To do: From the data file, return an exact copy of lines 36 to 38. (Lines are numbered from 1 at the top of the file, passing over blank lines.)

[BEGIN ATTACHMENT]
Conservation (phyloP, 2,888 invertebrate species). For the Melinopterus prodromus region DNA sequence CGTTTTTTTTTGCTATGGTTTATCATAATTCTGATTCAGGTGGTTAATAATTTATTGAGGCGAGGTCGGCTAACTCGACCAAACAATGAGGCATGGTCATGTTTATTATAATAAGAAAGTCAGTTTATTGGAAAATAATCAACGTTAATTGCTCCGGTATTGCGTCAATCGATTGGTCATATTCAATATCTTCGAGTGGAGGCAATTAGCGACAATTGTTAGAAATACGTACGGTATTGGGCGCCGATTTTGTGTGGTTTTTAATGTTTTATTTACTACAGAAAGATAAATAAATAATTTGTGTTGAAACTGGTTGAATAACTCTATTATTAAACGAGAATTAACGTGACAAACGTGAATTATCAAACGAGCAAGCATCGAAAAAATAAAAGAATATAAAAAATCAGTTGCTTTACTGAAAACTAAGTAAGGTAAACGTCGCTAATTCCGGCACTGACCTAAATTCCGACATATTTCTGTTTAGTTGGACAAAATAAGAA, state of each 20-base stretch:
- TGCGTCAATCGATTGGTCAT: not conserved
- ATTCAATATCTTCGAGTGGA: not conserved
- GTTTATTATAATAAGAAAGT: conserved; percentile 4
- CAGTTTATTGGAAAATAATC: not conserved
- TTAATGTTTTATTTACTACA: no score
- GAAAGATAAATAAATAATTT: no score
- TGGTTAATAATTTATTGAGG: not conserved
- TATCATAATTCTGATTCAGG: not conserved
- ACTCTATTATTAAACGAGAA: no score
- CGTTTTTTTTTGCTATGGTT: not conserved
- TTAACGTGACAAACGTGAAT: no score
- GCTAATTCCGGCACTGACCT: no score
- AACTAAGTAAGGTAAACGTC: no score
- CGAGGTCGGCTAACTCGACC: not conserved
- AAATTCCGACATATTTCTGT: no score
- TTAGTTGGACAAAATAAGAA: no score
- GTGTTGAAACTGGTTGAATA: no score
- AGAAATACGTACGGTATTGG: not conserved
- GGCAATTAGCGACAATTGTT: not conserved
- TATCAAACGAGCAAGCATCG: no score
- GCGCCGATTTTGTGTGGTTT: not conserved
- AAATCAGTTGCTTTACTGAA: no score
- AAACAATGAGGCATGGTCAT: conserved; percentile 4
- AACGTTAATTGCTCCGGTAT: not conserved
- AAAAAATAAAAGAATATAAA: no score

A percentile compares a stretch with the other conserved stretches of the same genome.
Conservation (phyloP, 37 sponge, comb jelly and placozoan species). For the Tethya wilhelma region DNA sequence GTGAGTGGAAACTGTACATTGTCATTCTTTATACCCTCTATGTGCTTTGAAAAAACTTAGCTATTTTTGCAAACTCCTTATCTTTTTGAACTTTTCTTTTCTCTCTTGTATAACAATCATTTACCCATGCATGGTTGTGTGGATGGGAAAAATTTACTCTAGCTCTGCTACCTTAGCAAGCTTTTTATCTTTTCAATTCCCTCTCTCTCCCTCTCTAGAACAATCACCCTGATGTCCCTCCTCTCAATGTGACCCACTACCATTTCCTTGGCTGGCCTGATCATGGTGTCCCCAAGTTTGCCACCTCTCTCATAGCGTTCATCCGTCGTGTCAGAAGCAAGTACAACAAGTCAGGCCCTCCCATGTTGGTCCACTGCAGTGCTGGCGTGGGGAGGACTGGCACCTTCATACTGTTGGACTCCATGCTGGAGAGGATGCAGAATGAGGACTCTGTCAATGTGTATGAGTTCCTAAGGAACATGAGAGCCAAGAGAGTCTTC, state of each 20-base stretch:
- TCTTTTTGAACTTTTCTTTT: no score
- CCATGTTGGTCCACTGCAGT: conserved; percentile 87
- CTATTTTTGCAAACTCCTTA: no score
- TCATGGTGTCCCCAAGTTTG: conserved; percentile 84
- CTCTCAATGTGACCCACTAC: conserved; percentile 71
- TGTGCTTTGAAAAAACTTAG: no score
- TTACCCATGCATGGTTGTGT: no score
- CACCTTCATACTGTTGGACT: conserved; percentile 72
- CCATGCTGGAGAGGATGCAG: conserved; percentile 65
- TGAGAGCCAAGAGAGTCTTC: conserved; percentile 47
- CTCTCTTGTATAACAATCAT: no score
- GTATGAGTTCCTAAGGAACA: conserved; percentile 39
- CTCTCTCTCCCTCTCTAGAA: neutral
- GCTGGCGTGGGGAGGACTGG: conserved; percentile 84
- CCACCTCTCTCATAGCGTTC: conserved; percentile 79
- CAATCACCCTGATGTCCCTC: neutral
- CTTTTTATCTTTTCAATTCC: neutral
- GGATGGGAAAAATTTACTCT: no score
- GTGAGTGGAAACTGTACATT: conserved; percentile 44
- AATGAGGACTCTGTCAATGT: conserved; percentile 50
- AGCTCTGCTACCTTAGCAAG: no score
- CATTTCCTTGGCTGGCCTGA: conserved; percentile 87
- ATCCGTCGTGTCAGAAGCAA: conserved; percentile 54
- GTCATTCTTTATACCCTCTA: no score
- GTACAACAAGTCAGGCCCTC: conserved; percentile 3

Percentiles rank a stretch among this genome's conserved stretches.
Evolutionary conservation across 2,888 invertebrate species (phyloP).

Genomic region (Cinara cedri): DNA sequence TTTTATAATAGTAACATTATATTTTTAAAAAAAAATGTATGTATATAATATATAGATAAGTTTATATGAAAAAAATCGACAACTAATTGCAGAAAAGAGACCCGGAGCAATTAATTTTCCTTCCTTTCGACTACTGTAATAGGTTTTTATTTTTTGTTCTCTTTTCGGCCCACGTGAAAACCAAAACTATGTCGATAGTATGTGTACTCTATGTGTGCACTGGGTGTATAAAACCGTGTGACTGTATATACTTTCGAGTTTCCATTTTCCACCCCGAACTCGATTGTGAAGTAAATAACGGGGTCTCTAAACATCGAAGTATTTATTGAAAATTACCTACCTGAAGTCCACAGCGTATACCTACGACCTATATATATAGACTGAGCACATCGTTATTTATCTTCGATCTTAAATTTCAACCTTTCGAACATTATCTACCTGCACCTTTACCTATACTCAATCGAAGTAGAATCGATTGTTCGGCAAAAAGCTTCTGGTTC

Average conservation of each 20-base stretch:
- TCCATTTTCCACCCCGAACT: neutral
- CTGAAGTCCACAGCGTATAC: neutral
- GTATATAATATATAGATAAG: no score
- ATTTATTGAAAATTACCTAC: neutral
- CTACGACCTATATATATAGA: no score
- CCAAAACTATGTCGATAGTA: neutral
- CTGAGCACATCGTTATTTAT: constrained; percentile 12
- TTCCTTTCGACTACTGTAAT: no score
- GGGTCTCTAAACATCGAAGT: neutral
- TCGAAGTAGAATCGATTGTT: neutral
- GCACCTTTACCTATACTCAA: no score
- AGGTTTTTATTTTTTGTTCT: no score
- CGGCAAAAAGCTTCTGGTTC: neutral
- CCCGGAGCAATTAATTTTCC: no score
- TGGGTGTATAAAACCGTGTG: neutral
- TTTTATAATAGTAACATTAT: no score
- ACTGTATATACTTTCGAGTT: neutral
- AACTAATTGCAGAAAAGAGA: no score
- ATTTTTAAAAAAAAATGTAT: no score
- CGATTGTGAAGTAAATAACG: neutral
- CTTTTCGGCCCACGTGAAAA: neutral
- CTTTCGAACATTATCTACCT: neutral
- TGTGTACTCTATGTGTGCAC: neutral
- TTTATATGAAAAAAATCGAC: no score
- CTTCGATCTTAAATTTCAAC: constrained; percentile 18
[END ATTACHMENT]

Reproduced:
- CACCTTCATACTGTTGGACT: conserved; percentile 72
- CCATGCTGGAGAGGATGCAG: conserved; percentile 65
- TGAGAGCCAAGAGAGTCTTC: conserved; percentile 47